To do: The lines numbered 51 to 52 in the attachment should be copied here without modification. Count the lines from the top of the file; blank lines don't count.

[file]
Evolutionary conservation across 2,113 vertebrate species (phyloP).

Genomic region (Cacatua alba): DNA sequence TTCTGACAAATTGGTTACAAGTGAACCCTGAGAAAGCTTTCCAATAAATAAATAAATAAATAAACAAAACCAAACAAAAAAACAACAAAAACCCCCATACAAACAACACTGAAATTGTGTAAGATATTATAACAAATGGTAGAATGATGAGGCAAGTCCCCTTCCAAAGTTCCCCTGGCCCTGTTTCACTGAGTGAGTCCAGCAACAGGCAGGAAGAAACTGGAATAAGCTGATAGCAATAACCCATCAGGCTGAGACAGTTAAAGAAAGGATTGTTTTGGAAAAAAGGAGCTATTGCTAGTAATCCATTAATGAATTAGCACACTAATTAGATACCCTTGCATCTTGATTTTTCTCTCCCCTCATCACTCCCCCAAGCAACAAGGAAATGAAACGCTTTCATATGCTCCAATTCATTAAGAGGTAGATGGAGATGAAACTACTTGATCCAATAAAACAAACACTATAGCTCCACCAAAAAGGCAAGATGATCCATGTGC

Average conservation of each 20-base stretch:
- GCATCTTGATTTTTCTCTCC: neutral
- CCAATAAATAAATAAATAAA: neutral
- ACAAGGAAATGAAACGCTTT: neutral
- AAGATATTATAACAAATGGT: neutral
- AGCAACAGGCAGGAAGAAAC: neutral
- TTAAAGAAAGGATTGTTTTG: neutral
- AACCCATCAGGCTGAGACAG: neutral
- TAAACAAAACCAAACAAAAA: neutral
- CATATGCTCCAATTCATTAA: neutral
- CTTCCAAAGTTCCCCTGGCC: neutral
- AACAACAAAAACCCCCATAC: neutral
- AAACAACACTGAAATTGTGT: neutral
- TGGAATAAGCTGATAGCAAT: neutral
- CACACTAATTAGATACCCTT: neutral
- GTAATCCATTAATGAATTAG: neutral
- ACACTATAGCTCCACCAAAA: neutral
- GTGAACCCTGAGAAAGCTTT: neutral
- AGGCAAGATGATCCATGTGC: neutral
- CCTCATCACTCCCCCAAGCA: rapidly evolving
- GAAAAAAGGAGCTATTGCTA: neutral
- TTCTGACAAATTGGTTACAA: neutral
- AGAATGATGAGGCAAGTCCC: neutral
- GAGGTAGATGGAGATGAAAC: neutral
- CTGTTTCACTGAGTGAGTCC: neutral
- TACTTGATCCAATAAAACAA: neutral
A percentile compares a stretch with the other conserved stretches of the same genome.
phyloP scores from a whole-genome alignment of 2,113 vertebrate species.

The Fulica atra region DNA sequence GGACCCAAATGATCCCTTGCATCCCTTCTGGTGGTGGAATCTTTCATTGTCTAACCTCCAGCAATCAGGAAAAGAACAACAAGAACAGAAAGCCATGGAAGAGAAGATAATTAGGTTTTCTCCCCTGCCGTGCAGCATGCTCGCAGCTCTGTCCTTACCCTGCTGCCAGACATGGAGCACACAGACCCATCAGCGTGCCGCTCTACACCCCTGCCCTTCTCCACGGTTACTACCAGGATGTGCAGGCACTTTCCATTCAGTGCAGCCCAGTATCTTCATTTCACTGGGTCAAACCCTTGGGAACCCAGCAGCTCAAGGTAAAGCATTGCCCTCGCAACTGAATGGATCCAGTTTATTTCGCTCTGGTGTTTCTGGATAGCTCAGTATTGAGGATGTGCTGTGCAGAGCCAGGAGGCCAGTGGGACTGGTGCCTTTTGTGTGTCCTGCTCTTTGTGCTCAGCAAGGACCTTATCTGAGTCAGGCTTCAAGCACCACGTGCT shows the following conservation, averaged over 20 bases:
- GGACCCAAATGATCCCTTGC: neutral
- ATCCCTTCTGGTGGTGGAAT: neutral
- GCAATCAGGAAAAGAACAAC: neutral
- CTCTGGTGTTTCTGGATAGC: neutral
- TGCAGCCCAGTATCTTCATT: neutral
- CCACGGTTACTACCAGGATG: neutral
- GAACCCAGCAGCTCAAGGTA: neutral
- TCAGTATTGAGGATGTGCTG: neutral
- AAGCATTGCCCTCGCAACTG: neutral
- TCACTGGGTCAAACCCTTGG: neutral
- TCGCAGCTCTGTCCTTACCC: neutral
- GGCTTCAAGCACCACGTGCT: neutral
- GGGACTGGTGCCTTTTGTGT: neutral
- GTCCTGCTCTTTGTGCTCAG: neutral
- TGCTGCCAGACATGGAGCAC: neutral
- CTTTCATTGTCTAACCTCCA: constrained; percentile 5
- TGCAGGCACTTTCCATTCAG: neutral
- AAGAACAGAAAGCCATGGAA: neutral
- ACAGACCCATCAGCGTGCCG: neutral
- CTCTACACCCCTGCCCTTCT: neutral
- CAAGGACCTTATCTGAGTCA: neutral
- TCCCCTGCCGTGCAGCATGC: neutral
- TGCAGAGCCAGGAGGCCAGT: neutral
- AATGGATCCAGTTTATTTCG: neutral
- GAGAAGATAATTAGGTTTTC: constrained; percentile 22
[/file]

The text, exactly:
- CTCTACACCCCTGCCCTTCT: neutral
- CAAGGACCTTATCTGAGTCA: neutral